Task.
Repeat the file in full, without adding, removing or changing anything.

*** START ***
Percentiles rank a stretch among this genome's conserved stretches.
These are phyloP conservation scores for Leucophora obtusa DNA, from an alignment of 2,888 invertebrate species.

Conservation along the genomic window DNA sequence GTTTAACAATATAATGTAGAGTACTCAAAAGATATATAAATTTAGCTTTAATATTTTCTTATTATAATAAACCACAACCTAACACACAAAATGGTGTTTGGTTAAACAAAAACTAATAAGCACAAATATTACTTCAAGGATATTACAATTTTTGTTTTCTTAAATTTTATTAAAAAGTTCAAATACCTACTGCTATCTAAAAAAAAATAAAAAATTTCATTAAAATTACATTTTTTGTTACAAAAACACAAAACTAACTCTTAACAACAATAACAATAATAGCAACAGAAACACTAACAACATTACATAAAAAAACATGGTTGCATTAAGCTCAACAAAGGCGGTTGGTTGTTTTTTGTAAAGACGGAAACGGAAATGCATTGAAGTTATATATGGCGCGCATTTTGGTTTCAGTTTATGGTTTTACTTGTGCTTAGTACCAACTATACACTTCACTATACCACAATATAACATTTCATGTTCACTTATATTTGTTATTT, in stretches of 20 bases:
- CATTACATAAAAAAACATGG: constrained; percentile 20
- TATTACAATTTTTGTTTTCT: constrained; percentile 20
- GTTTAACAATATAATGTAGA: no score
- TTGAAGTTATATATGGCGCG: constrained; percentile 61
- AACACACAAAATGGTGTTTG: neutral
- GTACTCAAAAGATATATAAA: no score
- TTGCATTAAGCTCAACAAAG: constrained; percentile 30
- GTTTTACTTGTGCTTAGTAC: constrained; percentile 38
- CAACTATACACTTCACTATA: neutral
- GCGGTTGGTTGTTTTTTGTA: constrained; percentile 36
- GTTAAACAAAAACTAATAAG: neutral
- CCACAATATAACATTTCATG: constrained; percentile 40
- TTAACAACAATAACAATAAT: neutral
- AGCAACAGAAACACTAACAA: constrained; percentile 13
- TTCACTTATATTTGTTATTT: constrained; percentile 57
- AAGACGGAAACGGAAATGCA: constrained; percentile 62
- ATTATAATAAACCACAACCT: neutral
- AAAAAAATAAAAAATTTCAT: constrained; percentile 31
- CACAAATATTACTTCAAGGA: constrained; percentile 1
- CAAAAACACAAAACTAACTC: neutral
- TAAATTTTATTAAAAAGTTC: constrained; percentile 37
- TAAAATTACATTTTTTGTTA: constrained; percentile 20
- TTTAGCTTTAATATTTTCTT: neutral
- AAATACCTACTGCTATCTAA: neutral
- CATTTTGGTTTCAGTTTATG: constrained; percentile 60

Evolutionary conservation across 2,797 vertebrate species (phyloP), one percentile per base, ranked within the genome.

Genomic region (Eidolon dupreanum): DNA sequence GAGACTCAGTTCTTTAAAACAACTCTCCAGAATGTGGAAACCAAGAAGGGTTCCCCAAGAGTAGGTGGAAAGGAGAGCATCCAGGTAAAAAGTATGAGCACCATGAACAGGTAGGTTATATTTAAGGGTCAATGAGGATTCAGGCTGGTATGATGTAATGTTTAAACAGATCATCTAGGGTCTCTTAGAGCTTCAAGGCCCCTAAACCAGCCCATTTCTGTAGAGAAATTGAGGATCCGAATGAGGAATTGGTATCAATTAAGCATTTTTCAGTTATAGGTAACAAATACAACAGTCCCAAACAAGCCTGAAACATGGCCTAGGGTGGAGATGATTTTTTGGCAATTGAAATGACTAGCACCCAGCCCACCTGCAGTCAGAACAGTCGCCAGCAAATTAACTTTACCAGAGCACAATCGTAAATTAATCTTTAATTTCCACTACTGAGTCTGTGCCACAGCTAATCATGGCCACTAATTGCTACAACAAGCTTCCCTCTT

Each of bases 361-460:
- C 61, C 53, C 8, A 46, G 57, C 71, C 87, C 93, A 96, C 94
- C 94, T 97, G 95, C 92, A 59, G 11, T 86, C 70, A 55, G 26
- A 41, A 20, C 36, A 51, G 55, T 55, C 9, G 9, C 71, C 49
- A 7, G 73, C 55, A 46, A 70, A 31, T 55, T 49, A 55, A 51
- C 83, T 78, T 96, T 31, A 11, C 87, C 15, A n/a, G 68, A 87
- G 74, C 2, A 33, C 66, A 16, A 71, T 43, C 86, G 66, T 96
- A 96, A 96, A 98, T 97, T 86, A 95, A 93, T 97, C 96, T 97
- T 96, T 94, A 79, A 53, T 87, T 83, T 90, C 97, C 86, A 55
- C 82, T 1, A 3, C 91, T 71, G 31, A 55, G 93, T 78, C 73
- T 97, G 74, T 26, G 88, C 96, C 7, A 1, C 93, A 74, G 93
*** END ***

Percentiles rank a stretch among this genome's conserved stretches.
These are phyloP conservation scores for Leucophora obtusa DNA, from an alignment of 2,888 invertebrate species.

Conservation along the genomic window DNA sequence GTTTAACAATATAATGTAGAGTACTCAAAAGATATATAAATTTAGCTTTAATATTTTCTTATTATAATAAACCACAACCTAACACACAAAATGGTGTTTGGTTAAACAAAAACTAATAAGCACAAATATTACTTCAAGGATATTACAATTTTTGTTTTCTTAAATTTTATTAAAAAGTTCAAATACCTACTGCTATCTAAAAAAAAATAAAAAATTTCATTAAAATTACATTTTTTGTTACAAAAACACAAAACTAACTCTTAACAACAATAACAATAATAGCAACAGAAACACTAACAACATTACATAAAAAAACATGGTTGCATTAAGCTCAACAAAGGCGGTTGGTTGTTTTTTGTAAAGACGGAAACGGAAATGCATTGAAGTTATATATGGCGCGCATTTTGGTTTCAGTTTATGGTTTTACTTGTGCTTAGTACCAACTATACACTTCACTATACCACAATATAACATTTCATGTTCACTTATATTTGTTATTT, in stretches of 20 bases:
- CATTACATAAAAAAACATGG: constrained; percentile 20
- TATTACAATTTTTGTTTTCT: constrained; percentile 20
- GTTTAACAATATAATGTAGA: no score
- TTGAAGTTATATATGGCGCG: constrained; percentile 61
- AACACACAAAATGGTGTTTG: neutral
- GTACTCAAAAGATATATAAA: no score
- TTGCATTAAGCTCAACAAAG: constrained; percentile 30
- GTTTTACTTGTGCTTAGTAC: constrained; percentile 38
- CAACTATACACTTCACTATA: neutral
- GCGGTTGGTTGTTTTTTGTA: constrained; percentile 36
- GTTAAACAAAAACTAATAAG: neutral
- CCACAATATAACATTTCATG: constrained; percentile 40
- TTAACAACAATAACAATAAT: neutral
- AGCAACAGAAACACTAACAA: constrained; percentile 13
- TTCACTTATATTTGTTATTT: constrained; percentile 57
- AAGACGGAAACGGAAATGCA: constrained; percentile 62
- ATTATAATAAACCACAACCT: neutral
- AAAAAAATAAAAAATTTCAT: constrained; percentile 31
- CACAAATATTACTTCAAGGA: constrained; percentile 1
- CAAAAACACAAAACTAACTC: neutral
- TAAATTTTATTAAAAAGTTC: constrained; percentile 37
- TAAAATTACATTTTTTGTTA: constrained; percentile 20
- TTTAGCTTTAATATTTTCTT: neutral
- AAATACCTACTGCTATCTAA: neutral
- CATTTTGGTTTCAGTTTATG: constrained; percentile 60

Evolutionary conservation across 2,797 vertebrate species (phyloP), one percentile per base, ranked within the genome.

Genomic region (Eidolon dupreanum): DNA sequence GAGACTCAGTTCTTTAAAACAACTCTCCAGAATGTGGAAACCAAGAAGGGTTCCCCAAGAGTAGGTGGAAAGGAGAGCATCCAGGTAAAAAGTATGAGCACCATGAACAGGTAGGTTATATTTAAGGGTCAATGAGGATTCAGGCTGGTATGATGTAATGTTTAAACAGATCATCTAGGGTCTCTTAGAGCTTCAAGGCCCCTAAACCAGCCCATTTCTGTAGAGAAATTGAGGATCCGAATGAGGAATTGGTATCAATTAAGCATTTTTCAGTTATAGGTAACAAATACAACAGTCCCAAACAAGCCTGAAACATGGCCTAGGGTGGAGATGATTTTTTGGCAATTGAAATGACTAGCACCCAGCCCACCTGCAGTCAGAACAGTCGCCAGCAAATTAACTTTACCAGAGCACAATCGTAAATTAATCTTTAATTTCCACTACTGAGTCTGTGCCACAGCTAATCATGGCCACTAATTGCTACAACAAGCTTCCCTCTT

Each of bases 361-460:
- C 61, C 53, C 8, A 46, G 57, C 71, C 87, C 93, A 96, C 94
- C 94, T 97, G 95, C 92, A 59, G 11, T 86, C 70, A 55, G 26
- A 41, A 20, C 36, A 51, G 55, T 55, C 9, G 9, C 71, C 49
- A 7, G 73, C 55, A 46, A 70, A 31, T 55, T 49, A 55, A 51
- C 83, T 78, T 96, T 31, A 11, C 87, C 15, A n/a, G 68, A 87
- G 74, C 2, A 33, C 66, A 16, A 71, T 43, C 86, G 66, T 96
- A 96, A 96, A 98, T 97, T 86, A 95, A 93, T 97, C 96, T 97
- T 96, T 94, A 79, A 53, T 87, T 83, T 90, C 97, C 86, A 55
- C 82, T 1, A 3, C 91, T 71, G 31, A 55, G 93, T 78, C 73
- T 97, G 74, T 26, G 88, C 96, C 7, A 1, C 93, A 74, G 93